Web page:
To be clear in print, sometimes it’s helpful to overcompensate with your words to ensure your audience picks up what you are putting down. Broekman says, “Sometimes it's helpful to ‘massage your message’ with gentle words such as ‘will you please?’ when making a request, ‘yes, and’ when responding, and ‘yet’ when wanting to suggest that something is not quite done.”  Using the tools at your disposal to convey tone is an important step to take.  While smiley face emojis are appropriate when planning post-work drinks, they are not always professional and appropriate.  Broekman also suggests, “writing feeling behind our statements in parenthesis may be effective.”  For anyone who has misinterpreted all caps as anger, this is a tip that might resonate. 

In Part Two, we will examine the Phone and Panel mediums of communication and how to negotiate those streams.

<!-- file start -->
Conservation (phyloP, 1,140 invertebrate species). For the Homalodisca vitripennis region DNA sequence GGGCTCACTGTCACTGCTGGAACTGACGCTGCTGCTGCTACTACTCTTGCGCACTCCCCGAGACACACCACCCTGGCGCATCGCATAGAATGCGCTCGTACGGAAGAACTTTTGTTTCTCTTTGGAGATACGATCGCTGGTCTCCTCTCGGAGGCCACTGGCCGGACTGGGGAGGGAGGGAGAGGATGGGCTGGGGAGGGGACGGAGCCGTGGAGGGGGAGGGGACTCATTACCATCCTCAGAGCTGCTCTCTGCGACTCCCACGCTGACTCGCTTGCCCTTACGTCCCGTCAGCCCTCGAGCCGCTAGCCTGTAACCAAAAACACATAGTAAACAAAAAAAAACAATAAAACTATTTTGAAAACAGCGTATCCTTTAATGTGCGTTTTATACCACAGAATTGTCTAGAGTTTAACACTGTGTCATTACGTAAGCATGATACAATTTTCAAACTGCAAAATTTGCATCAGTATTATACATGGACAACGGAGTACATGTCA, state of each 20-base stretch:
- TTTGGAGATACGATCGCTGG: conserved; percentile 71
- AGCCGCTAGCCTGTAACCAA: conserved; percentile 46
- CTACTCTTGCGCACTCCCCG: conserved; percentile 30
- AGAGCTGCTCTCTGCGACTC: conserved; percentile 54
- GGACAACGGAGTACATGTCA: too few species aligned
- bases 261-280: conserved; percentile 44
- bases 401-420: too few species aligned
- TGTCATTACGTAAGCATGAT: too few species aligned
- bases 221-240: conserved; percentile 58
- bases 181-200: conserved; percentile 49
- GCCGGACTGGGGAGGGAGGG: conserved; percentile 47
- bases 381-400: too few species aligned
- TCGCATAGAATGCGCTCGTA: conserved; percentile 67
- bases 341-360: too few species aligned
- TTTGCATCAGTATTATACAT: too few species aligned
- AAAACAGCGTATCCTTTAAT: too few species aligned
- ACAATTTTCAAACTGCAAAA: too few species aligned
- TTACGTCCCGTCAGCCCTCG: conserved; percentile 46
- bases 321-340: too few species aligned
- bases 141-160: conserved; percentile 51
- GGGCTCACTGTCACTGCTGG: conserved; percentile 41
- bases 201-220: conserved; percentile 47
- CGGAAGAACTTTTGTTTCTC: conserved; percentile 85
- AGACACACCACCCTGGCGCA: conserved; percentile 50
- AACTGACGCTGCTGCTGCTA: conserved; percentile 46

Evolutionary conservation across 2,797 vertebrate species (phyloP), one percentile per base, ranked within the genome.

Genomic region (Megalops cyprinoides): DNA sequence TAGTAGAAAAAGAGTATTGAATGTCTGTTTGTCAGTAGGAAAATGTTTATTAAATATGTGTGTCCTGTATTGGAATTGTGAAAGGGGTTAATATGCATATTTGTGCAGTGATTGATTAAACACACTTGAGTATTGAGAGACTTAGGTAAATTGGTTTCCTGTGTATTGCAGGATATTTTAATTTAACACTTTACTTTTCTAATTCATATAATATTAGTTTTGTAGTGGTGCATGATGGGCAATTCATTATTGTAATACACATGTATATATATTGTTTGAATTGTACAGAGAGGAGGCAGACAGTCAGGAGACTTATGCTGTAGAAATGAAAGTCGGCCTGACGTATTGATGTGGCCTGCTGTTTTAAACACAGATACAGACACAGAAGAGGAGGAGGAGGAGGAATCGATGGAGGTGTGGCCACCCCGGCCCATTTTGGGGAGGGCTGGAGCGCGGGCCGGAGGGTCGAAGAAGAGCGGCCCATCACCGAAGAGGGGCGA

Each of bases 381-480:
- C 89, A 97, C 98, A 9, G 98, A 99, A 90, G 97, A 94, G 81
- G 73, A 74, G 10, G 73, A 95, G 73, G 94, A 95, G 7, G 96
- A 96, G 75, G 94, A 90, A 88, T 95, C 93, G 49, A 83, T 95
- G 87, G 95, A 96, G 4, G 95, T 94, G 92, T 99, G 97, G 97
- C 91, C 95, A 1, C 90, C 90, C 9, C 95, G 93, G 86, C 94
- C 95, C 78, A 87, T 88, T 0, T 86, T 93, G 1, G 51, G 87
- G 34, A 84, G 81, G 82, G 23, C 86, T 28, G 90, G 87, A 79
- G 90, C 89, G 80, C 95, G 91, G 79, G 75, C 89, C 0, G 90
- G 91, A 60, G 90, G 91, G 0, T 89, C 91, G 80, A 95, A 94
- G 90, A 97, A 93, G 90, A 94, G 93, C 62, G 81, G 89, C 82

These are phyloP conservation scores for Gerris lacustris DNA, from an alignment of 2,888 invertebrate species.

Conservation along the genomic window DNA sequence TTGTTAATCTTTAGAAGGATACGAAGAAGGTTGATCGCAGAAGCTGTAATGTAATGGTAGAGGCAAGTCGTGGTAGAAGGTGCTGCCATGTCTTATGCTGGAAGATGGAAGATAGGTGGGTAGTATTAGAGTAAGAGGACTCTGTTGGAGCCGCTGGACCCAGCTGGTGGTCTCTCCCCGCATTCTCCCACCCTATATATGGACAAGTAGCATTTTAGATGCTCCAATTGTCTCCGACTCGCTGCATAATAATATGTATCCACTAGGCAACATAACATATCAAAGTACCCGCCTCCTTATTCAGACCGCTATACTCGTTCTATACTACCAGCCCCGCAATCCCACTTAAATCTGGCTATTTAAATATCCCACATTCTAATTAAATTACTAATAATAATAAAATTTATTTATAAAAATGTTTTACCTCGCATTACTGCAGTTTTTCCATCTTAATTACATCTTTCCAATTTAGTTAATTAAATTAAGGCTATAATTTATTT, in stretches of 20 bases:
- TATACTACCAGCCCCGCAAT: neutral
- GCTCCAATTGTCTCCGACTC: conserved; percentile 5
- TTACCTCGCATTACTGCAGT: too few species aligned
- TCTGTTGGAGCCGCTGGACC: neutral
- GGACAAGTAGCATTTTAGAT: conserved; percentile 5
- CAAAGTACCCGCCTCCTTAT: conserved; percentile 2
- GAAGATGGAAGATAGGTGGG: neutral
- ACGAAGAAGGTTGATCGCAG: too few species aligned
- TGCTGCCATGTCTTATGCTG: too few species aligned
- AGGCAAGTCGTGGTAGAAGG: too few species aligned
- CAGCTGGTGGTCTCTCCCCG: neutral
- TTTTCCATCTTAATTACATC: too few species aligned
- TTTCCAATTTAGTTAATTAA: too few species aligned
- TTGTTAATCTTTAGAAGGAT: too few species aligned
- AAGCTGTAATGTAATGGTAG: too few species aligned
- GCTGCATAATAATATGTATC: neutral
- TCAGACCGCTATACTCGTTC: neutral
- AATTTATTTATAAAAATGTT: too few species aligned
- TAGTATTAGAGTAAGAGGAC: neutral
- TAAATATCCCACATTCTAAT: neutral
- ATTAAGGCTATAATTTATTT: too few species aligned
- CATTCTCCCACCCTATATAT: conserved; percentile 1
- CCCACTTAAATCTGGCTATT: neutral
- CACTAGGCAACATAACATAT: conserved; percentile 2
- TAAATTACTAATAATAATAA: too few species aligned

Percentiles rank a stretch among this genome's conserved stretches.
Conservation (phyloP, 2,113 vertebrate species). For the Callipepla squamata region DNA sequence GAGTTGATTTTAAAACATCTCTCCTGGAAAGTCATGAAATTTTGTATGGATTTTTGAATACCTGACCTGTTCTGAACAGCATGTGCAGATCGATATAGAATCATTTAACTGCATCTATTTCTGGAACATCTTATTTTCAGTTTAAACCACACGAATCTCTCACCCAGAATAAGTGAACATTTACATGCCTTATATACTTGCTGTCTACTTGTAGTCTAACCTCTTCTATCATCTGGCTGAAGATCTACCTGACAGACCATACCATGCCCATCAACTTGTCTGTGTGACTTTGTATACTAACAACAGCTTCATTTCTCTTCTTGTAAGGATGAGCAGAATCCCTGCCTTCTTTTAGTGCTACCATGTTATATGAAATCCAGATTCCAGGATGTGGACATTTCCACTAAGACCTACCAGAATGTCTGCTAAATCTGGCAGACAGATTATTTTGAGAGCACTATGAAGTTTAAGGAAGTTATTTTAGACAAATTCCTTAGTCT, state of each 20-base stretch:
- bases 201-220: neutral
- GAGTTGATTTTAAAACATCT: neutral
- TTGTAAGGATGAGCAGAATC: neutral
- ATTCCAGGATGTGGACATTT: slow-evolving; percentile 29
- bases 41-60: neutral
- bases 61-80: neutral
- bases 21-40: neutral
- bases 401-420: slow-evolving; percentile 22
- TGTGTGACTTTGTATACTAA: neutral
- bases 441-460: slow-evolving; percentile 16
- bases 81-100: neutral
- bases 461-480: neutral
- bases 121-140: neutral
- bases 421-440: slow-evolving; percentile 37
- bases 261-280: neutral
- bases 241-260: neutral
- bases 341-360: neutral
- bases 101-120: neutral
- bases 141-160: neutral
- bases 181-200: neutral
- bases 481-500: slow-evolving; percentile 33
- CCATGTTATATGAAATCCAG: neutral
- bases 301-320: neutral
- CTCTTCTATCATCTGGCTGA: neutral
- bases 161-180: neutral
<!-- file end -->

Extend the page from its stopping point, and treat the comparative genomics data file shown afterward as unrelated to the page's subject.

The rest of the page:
1 Broekman and Gordon spoke at the Legal Marketing Technology Conference on October 6th in San Francisco. Their session was entitled Webinars, Podcasts and Mobile (Oh My!) The Medium Does Change the Message. The LMA Tech conference is the largest conference dedicated to technologies that law firms use to identify, attract and support clients.

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About this Author

Eilene Spear, Publication Specialist, National Law Review, legal editor
Publication Specialist

Eilene Spear edits and formats author profiles, legal news content and legal event listings for the National Law Review website. She also writes original thought leadership for the National Law Review.

Additionally, she assists in various editorial, social media and marketing functions at the National Law Review. She is also a Certified Hootsuite Professional. Eilene earned her Masters Degree in English from Truman State University, as well as a Bachelors Degree in Psychology and Criminal Justice.